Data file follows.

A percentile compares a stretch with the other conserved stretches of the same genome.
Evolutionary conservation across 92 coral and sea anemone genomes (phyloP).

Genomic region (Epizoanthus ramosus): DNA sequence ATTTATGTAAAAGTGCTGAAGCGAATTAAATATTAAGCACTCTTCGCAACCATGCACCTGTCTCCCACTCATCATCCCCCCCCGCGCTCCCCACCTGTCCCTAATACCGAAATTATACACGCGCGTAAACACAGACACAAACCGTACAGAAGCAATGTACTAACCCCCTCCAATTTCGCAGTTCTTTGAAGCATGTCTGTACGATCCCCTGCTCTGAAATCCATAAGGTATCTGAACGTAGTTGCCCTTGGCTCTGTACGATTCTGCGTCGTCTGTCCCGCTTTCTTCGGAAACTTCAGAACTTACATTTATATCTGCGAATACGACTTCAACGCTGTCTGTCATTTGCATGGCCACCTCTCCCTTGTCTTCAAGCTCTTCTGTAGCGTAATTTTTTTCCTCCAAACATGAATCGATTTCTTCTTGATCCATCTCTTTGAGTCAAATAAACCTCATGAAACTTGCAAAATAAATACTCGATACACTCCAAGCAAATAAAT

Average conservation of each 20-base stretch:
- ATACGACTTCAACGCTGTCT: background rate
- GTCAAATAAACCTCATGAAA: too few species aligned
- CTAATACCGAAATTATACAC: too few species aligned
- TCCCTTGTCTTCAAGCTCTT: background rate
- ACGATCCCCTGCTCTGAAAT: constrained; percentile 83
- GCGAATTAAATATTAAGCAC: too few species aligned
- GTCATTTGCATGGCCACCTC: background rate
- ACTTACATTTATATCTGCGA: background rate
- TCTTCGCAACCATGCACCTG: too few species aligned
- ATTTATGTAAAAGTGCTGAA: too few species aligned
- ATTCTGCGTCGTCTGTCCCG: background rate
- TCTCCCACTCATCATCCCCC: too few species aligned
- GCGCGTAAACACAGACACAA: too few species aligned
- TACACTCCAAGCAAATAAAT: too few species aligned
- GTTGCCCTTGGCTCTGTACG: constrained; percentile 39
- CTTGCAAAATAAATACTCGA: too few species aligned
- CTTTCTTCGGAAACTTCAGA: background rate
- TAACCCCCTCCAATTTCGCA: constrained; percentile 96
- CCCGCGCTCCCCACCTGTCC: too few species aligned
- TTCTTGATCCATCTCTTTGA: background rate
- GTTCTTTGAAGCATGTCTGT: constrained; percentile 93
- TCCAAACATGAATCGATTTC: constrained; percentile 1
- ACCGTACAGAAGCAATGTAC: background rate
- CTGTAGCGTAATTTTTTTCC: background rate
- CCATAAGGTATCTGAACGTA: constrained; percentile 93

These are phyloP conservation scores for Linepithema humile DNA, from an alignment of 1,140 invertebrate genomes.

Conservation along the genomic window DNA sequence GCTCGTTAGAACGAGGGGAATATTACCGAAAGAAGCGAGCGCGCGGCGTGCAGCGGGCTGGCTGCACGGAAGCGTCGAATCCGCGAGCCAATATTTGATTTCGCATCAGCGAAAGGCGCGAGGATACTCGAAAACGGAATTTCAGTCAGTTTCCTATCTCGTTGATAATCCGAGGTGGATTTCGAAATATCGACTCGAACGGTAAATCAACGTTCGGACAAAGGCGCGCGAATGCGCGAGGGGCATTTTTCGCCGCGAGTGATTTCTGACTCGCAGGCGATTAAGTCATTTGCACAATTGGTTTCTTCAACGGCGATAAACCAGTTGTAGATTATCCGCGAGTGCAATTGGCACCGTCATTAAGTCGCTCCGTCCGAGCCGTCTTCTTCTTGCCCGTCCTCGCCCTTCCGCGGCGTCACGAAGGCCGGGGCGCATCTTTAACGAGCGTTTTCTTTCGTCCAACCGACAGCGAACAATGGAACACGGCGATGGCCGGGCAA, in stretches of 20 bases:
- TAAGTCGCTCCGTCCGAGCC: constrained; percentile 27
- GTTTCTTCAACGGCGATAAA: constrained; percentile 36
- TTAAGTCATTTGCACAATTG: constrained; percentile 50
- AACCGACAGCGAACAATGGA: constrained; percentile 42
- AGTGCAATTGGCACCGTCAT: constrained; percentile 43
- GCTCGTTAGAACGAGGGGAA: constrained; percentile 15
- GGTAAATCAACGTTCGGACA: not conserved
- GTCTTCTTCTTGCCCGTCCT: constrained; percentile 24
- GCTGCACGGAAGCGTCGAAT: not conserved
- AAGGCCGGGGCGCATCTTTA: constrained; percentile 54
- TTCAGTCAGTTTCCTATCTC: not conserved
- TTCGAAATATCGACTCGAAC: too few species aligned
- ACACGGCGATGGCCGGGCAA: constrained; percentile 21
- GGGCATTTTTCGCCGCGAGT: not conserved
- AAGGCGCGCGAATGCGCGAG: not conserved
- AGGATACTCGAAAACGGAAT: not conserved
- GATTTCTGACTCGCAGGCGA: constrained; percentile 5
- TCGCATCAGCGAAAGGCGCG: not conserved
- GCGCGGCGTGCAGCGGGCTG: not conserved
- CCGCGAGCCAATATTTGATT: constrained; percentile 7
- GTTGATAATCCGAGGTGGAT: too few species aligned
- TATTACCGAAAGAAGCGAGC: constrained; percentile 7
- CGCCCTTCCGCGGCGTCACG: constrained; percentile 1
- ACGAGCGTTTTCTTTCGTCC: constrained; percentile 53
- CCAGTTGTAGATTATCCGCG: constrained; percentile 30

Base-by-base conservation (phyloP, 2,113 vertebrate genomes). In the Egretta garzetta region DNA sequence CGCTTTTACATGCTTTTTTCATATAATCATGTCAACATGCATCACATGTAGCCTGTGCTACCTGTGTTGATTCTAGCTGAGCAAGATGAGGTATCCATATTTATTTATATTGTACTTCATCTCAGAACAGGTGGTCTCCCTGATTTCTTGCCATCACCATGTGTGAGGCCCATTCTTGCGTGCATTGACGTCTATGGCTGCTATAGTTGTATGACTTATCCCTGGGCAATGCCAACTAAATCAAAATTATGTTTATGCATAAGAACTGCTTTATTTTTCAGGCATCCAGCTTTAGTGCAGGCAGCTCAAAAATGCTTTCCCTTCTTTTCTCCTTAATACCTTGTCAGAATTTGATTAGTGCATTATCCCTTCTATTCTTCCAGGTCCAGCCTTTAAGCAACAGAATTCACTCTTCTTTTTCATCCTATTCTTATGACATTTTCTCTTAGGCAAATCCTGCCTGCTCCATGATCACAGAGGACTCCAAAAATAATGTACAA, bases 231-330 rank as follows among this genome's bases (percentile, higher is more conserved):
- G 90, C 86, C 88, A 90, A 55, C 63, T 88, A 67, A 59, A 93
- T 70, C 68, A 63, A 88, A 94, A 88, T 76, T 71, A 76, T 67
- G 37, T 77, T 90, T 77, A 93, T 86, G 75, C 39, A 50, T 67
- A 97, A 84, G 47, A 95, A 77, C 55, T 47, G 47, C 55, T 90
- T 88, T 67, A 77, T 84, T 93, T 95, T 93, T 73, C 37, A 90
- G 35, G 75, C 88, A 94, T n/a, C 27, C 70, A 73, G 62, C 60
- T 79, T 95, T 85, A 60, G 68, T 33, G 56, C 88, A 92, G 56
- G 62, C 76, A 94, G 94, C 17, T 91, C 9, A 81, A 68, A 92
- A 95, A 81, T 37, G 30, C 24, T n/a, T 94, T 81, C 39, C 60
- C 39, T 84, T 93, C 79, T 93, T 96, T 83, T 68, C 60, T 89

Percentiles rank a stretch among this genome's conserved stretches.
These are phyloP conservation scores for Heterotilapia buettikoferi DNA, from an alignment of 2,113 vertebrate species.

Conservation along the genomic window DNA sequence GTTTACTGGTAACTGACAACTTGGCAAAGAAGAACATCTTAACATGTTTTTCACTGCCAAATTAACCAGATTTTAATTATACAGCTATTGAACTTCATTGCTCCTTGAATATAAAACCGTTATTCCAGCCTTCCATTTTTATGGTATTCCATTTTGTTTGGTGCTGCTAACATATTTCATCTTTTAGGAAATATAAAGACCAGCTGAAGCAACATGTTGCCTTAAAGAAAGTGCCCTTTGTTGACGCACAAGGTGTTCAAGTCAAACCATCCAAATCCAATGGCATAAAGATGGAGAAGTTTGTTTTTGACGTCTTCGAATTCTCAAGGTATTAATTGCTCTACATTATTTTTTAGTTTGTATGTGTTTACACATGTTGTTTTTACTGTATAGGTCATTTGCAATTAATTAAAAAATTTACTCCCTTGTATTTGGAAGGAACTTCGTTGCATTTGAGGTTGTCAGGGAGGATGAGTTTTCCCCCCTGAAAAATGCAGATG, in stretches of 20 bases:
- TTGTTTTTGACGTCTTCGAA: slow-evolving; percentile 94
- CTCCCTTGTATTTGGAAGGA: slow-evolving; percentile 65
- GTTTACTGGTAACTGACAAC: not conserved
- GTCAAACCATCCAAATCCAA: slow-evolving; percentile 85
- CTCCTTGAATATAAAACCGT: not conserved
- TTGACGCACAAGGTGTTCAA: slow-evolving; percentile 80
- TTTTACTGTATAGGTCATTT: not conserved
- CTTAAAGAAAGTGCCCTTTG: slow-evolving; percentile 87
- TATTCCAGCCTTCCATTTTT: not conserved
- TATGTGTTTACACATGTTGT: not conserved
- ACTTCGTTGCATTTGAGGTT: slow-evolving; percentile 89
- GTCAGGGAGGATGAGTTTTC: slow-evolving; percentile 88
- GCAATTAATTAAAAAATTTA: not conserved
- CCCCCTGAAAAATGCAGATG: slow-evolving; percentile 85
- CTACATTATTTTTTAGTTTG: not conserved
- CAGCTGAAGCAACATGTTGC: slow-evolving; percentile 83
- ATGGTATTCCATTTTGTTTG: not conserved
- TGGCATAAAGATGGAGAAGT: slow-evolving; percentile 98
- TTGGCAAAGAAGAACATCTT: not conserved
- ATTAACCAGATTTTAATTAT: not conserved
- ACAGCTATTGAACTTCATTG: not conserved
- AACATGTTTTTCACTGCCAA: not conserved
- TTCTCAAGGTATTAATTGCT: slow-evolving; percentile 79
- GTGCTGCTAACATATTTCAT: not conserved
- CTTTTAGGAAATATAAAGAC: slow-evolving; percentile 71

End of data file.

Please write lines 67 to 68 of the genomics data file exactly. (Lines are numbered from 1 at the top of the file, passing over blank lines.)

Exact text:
- C 39, T 84, T 93, C 79, T 93, T 96, T 83, T 68, C 60, T 89

Percentiles rank a stretch among this genome's conserved stretches.